Some popular realism on practical options. These views reflect an assessment of the real-world obstacles to any such grand political objectives. Two-thirds of respondents in both the West Bank and Gaza agree with this prognosis: “Israel will never accept a one-state solution that gives the Palestinians equal rights, even if they become a clear majority someday.” Nevertheless, as a practical matter, one-third of West Bank respondents say “it would be better for us if we were part of Israel rather than in PA or Hamas ruled lands.” Among Gazans, that proportion rises to a remarkable 40%.
Resignation on both Palestinian refugees and Israeli settlers. On a related question, 71% of West Bank respondents agree at least somewhat with this prediction: “Regardless of what’s right, the reality is that most Israeli settlers will probably stay where they are, and most Palestinian refugees will not return to the 1948 lands.” In Gaza, that proportion is noticeably lower, but still a bare majority at 52%. And on a personal level, a mere 5% of respondents in either territory say they might actually go to Israel “if you had a choice to move to an equally nice home in Israel, or stay in Palestine.”
Little local support for intifada, but annexation would spur anger. Asked to choose among various responses to their current predicament, only 22% of West Bank respondents would opt to “escalate the resistance or intifada against Israel, even if that makes life harder right now.” But a direct question about responses to possible Israeli annexation moves yields a tougher reaction. A narrow majority (56%) agree that “the Palestinians should focus on opposing any new Israeli attempts to annex any West Bank territory, even by force if necessary”—including 25% who feel “strongly” that way.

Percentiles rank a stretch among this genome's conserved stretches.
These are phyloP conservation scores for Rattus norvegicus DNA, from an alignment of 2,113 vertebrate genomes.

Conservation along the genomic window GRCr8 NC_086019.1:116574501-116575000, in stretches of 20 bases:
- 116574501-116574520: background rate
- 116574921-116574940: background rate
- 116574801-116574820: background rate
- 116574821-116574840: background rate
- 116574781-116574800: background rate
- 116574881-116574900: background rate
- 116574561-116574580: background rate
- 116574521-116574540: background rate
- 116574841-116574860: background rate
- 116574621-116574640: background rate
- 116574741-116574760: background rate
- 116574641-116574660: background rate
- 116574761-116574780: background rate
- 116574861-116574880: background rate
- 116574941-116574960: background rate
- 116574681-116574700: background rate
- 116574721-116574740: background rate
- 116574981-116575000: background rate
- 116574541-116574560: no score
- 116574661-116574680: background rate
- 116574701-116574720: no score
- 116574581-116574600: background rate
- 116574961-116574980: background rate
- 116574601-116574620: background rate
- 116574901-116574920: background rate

Public more moderate than PA on prisoners, normalization. Regarding Palestinian Authority bonuses to convicted terrorists in Israeli prisons, West Bank respondents are strikingly at odds with their political leaders. Two-thirds (68%) now agree at least “somewhat” with this proposition: “The PA should stop special payments to prisoners, and give their families normal social benefits like everybody else—not extra payments based on their sentences or armed operations.” This figure represents a marked increase over the previous three years.
Similarly, West Bank respondents actually reject the official PA policy against “normalization” with Israelis. Again, two-thirds (67%) agree at least “somewhat” with the following statement: “Palestinians should encourage direct personal contacts and dialogue with Israelis, in order to help the Israeli peace camp advocate a just solution.” Among Gazans, that proportion is nearly as high, at 61%.
Methodological note. These findings are from a survey conducted by the Palestine Center for Public Opinion, based in Beit Sahour in the West Bank, comprising face-to-face interviews among a representative sample of 500 West Bankers and 500 Gazans, January 23-February 11, 2020. That survey, sponsored by The Washington Institute, allowed for the author’s travel to the region to personally supervise its launch, helping ensure strict respondent confidentiality, technical proficiency, and quality controls. The margin of error for the separate West Bank and Gaza subsamples is approximately 4%. Additional methodological details are available on request.